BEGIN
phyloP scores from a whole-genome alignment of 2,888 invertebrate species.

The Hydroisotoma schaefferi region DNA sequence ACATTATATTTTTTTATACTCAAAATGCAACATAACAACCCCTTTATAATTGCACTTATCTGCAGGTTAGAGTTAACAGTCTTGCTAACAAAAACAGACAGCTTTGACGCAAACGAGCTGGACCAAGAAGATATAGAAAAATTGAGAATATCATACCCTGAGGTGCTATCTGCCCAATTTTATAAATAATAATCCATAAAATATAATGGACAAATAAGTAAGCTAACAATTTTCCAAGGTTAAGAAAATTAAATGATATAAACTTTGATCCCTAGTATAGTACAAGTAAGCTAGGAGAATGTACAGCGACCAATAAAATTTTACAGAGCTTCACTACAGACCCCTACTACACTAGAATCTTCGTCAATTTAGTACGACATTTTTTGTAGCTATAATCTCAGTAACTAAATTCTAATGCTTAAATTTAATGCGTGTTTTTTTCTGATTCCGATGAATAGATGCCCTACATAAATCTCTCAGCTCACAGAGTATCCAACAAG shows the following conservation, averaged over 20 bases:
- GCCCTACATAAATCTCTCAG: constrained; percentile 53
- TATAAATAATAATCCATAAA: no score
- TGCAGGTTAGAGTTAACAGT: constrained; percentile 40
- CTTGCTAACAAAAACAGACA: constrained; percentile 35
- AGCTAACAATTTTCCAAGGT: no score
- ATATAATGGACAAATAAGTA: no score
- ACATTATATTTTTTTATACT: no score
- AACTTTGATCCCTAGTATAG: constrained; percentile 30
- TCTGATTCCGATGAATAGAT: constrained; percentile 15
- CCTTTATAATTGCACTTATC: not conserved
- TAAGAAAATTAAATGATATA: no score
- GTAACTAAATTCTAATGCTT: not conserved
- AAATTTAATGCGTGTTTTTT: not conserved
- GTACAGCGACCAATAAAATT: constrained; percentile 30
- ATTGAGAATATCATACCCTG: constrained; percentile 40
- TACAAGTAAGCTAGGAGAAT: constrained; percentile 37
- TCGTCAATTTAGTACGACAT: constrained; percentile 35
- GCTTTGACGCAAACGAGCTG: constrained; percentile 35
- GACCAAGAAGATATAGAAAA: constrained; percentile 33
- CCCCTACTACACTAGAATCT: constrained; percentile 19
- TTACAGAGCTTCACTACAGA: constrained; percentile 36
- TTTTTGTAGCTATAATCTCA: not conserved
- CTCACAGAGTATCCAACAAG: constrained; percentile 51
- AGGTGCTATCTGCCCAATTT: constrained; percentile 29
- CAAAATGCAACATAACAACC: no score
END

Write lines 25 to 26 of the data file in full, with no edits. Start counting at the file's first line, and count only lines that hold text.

- CTCACAGAGTATCCAACAAG: constrained; percentile 51
- AGGTGCTATCTGCCCAATTT: constrained; percentile 29